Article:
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Apo and nearby Zamboanguita in the Philippines provide choice locations for HENLEY SPIERS to use his photographic skills on subjects ranging from sea-snakes to mouth-brooding cardinalfish
HEAVEN IS A GOOD house-reef, and here in Zamboanguita I have reached diving nirvana. Just steps from our room is the dive-centre where expert guide Nadi awaits. I gear up while studying the walls, which showcase images of the local marine life and whet my appetite for the dive ahead.
A brief stroll to the beach and we walk out onto the dive-site. Dark volcanic sand stretches beneath us, and the hunt for macro-critters begins.
Within the first minute I spot a giant frogfish, but Nadi promptly goes one better and points out a button-sized juvenile painted frogfish.
Looking through the magnifying lens, I admire its vibrant orange hues and ridged back. As it shuffles over the seabed in search of a microscopic snack, it looks like a cross between a dinosaur and an alien camel.
After a few moments we leave the frogfish in peace and venture down the sandy slope. Artificial reef structures and a small van have been sunk and quickly colonised in this seemingly barren landscape.
More fish are feeding here, and a large map pufferfish catches the eye. This species is one of the largest puffers and, as a relatively poor swimmer, it has the famous self-defence mechanism of inflating by gulping in water when stressed.
It’s a beautiful but sheepish fish which, until now, has always been camera-shy in my presence. I stalk the puffer and try a gentle approach.
The fish remains blasé about my presence and I inch further forward . The puffer has either understood that there is no threat, or is too consumed by hunger to pay heed to my bubbly presence.
I’m inches away now, and starting to wish I had fitted a wide-angle lens. Up close, the intricate map patterning of this voluptuous fish is even more striking, and between bites it looks straight at the camera for a frame-filling portrait.
TIME FLIES BY, AND I curse the limitations of decompression tables and diving cylinders. I start wishing that evolution could just hurry up and give us all gills, like Kevin Costner’s mutated character in Waterworld.
Diminishing air supply pushes us back up the slope, but we continue to scour the bottom for life. A small anemone stands out as an oasis in this sea of sand, and the resident anemonefish are the obvious attraction, but on closer inspection we also find porcelain crabs and anemone shrimps.
The shrimps ride the carpet anemone, rejoicing in the protection it brings, all while advertising their cleaning services. One individual in particular stands out, gracefully bouncing to and fro as it proudly bears an abdomen full of eggs, visible through its translucent body.
Zamboanguita is situated on Negros island in the Philippines. Dumaguete City is the main access point, either via the domestic airport or by ferry from nearby Cebu island.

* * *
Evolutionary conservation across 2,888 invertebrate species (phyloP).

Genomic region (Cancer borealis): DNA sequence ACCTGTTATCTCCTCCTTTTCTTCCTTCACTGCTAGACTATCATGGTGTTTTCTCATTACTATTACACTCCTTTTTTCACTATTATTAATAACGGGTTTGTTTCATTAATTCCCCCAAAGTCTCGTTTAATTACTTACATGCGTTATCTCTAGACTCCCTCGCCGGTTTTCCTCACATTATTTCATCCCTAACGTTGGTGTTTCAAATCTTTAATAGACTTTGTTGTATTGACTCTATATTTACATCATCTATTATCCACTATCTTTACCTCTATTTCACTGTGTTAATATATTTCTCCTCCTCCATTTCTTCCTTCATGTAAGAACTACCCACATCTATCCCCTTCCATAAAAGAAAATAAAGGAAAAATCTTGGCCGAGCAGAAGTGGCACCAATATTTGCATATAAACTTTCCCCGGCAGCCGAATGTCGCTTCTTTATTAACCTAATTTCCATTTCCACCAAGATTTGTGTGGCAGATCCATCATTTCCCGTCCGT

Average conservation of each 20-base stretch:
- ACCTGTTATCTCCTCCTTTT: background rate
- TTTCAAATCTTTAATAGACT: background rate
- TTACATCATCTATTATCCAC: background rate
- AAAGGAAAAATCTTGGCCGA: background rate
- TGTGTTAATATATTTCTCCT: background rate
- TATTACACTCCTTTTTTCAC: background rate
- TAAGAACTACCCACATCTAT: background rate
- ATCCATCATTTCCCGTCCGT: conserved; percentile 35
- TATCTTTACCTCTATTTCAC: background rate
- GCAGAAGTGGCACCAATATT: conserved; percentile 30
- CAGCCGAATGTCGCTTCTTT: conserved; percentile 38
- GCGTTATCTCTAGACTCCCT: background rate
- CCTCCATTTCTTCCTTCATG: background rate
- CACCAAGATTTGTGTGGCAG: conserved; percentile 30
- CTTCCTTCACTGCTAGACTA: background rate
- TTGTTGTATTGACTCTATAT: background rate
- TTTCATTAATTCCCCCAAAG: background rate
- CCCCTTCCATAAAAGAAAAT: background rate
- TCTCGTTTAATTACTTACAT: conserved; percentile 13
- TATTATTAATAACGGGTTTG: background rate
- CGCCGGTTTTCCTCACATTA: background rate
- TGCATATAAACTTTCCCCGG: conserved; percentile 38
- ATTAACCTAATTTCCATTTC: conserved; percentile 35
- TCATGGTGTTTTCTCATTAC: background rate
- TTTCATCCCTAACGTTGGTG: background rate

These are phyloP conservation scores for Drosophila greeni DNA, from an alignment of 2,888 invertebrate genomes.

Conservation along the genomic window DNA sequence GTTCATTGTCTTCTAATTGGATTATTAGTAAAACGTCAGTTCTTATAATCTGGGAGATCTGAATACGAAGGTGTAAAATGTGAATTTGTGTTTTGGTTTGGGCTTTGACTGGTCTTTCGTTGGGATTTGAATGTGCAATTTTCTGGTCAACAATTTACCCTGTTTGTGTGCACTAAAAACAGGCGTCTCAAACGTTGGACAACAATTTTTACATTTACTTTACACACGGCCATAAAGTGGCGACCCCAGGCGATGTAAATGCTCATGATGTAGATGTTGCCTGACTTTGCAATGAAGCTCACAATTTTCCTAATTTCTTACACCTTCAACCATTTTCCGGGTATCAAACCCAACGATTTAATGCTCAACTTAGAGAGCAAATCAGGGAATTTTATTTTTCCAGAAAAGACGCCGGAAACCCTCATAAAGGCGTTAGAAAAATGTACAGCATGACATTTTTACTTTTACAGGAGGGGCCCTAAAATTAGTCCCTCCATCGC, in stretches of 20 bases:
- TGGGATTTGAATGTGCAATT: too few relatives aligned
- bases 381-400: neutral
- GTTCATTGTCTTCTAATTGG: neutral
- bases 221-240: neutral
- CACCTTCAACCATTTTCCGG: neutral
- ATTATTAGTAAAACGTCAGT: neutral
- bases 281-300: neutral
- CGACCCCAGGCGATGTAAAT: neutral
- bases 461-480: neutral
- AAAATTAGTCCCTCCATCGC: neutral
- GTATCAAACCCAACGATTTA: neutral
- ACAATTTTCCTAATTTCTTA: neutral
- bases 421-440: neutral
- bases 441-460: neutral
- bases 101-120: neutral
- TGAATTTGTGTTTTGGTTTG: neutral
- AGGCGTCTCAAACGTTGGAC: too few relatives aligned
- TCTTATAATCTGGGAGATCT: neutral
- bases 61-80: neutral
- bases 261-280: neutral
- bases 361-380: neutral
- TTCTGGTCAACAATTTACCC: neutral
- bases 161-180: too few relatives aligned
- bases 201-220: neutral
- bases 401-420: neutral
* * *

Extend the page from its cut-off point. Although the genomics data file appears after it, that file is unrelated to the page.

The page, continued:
Most divers come here to visit an area commonly known as Dauin. About 20 minutes from Dumaguete, Dauin has a coastline peppered with dive-resorts, and claims to offer the best macro diving in the Visayas region of the Philippines.
Venture a little further south and you’ll arrive in Zamboanguita, less developed but still blessed with world-class macro-diving along its shore. We’re staying at Thalatta Resort, founded by Frenchman Patrick Hascoet 10 years ago and a perfect base for an intensive week of diving.
Relatively unknown to UK divers and mostly populated by guests who have a fairly relaxed “one-a-day” diving habit, the result is a house reef and dive-boat without much of a crowd.
A private dive-guide doesn’t cost too much out there, and is well worth the investment for a completely bespoke experience, particularly if you’re an underwater photographer.
Thalatta Resort has luscious gardens and a large pool for lounging away a surface interval. The food is good and, crucially, comes out of the kitchen fast, which means no sacrifice of dive-time!
While it’s a slightly longer trip from Dumaguete, the advantage is that you have faster access to Apo Island, which is located just across from Zamboanguita.
APO IS THE PLACE to get your reef-diving fix once the muck fever has subsided. A 20-minute boat-ride away, an array of wall-dives surround this small island outcrop.
The coral reef is in pleasingly good shape, constantly replenished by the fast movement of water around the island. There is, however, a concerning lack of sharks, and I suspect that the demands of the shark-finning industry have played a role.
On the plus side, banded sea krait are here in numbers and, although they spend most of their time on land, they must venture into the water to find food.
Their zebra-striped bodies are adapted for both environments, with a flap on the tail making them capable swimmers.
Without gills, they must occasionally come up for air and, during a surface-interval snorkel, I follow one snake as it comes up to breathe. They are highly venomous but do not display any signs of aggression towards divers. In fact, you can usually follow closely as they forage around the reef in search of sustenance.
Turtles are the star of the show in the waters off Apo Island, and while nothing in nature comes with a guarantee, the odds are that you’ll see one.